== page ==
As I've said before, I was not overly keen on the idea of a contemporary Sherlock Holmes but I found myself converted by series one. Aside from the awful Blind Banker the series was wonderful and convinced me a modern Sherlock could work.
The pattern was repeated in series two. The middle episode was not worth much but the first and third were excellent. The fan-base was pretty much united in its liking of all things Sherlock.
Then came series three. Oh my word, what went on there? Despite assurances from the writers that they were not being influenced by fan theories, the opening episode, The Empty Hearse, proceeded to send said fan-base into a right state by feeding into almost every theory that had been put forward between series two and three.
Perception is more powerful than reality so whether or not the writers were listening to fan ideas was hardly relevant; the perception was that they were and thus the schism began to appear in the opinions of fans. Some were delighted at the apparent support from the writers for their theories. Others were annoyed at what they perceived as the writers pandering to the more obsessive fans.
Perception, perception, perception.
By the time series three ended there were more dissatisfied fans than there had been at the end of series two.
This dissatisfaction made some things less tolerable than they were before. People appeared even less happy at the gaps between series. Before series three there was a more or less unspoken attitude of ....the delay's annoying but at least it will be good. Once series three ended it was more of .....another delay and will it then be as mad as the last series?
The grumbles about the perception that the writers were either pandering to the fans or mocking them became more common. Yet, despite this, there was an apparent level of faith, from those that worried that the show had lost its way, that the series could/would recover the standard of series one and two.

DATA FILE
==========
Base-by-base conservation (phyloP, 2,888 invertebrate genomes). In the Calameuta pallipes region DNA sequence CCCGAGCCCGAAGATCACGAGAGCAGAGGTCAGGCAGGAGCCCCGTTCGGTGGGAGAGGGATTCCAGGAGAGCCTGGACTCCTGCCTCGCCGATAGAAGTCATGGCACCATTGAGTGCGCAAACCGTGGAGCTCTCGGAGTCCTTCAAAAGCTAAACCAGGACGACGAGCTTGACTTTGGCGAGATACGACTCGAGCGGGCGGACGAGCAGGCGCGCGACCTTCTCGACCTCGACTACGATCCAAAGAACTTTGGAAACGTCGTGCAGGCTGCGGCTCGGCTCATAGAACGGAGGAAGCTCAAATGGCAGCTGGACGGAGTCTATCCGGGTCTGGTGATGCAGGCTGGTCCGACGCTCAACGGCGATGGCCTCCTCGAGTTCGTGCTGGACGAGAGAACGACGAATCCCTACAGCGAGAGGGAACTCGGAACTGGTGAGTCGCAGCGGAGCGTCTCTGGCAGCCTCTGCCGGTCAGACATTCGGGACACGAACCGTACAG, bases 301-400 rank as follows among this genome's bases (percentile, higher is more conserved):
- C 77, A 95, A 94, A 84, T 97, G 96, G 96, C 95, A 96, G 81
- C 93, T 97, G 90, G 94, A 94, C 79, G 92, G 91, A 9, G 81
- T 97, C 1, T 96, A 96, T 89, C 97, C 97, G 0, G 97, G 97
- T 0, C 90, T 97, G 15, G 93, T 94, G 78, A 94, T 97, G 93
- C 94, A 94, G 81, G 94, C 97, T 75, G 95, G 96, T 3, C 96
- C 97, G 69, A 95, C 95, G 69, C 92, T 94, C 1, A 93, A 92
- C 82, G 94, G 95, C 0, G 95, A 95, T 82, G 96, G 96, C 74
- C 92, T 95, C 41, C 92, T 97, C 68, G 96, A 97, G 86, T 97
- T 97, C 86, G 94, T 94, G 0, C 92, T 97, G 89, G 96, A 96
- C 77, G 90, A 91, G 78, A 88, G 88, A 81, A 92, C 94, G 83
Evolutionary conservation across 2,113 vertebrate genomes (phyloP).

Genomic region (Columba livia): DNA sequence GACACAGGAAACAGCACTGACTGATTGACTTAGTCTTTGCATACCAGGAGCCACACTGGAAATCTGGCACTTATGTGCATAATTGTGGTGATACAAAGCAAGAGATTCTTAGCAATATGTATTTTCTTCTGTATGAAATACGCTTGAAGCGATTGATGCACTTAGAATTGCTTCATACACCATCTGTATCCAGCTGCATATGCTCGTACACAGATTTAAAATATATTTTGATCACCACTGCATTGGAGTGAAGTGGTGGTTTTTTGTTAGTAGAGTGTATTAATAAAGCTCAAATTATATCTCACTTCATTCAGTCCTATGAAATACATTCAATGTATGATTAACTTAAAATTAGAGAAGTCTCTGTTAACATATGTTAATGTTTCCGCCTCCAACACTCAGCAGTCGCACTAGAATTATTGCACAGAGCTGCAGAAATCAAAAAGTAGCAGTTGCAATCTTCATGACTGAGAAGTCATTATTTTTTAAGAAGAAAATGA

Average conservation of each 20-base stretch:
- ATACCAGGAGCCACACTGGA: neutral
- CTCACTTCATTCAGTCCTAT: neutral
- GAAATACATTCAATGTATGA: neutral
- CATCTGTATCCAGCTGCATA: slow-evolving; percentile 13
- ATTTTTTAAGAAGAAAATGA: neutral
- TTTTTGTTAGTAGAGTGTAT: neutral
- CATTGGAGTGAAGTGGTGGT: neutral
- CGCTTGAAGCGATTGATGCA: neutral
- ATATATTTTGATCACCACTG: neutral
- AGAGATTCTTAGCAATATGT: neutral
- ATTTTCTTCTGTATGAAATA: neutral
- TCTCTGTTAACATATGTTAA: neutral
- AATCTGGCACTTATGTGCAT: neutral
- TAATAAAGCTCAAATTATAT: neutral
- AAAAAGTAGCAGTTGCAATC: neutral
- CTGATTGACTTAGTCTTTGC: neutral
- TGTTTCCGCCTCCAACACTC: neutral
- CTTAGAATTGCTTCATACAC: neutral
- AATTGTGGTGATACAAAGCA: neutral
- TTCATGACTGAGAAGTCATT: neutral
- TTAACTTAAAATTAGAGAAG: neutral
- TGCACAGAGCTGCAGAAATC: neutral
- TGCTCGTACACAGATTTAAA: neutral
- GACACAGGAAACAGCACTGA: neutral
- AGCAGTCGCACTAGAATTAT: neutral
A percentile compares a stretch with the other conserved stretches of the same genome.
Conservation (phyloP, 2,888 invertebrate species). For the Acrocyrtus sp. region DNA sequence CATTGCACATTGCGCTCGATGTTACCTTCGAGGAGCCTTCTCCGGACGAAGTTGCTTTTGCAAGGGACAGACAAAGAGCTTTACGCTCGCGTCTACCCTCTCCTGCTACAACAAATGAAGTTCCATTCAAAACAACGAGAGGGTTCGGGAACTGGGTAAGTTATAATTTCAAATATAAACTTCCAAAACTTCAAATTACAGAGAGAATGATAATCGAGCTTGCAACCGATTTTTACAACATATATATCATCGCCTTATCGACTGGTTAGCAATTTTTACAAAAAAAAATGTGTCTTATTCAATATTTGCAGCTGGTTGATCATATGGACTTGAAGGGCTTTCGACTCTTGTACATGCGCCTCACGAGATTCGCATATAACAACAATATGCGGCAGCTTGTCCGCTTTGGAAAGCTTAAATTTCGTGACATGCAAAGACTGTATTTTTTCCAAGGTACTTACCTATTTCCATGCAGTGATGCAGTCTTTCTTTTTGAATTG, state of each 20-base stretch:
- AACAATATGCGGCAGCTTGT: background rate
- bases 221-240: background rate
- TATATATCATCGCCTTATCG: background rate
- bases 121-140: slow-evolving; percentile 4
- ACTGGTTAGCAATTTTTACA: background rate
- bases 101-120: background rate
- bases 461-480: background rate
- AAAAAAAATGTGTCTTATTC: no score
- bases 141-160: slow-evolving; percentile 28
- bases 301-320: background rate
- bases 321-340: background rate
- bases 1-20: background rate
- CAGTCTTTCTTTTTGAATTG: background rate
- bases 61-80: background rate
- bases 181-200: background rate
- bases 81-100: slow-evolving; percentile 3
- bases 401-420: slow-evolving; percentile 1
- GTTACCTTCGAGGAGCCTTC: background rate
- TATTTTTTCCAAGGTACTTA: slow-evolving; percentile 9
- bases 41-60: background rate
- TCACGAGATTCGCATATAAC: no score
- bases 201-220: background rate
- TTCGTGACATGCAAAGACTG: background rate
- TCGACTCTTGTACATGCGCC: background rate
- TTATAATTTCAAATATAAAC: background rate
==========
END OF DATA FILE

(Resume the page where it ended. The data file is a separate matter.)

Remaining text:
Then, totally unexpectedly, there was talk of a return to the Victorian era. The reaction to this was also polarized. Some fans of the modern series couldn't see the point and didn't want the contemporary setting messed with. Some thought it was pandering to the traditionalists. Ultimately we were presented with a special that did neither. True, there were plenty of people who loved it but even a casual glance at the Amazon UK ratings for the special shows how its popularity has sunk compared to the previous series.
|Series 1,2,3 and special respectively (as at 12 Jan 2016)|
Before anyone is tempted to comment, I do appreciate that as time goes on the results will change but it will be interesting to see if the high scores ultimately outstrip the low scores to the same degree as they do with series 1 - 3. What is clear is that the special motivated people in the UK to criticise in a way that they didn't appear inclined to do before.
So what of the US?
The US seems to be more pro the Special than UK reviewers yet there is still a higher level of lower scores (as percentages) compared to the previous episodes. Again, it will be interesting to see how this develops over time.
The grumbles about the wait for series four appear to have increased in the wake of the special. Can the writers reunite the fan-base or will the chasm get wider? In my opinion, only a return to solving cases as opposed to having episodes focused on character relationships stands a chance of achieving that. In other words a return to the model as displayed in the first two series.
Written by Alistair Duncan Buy my books here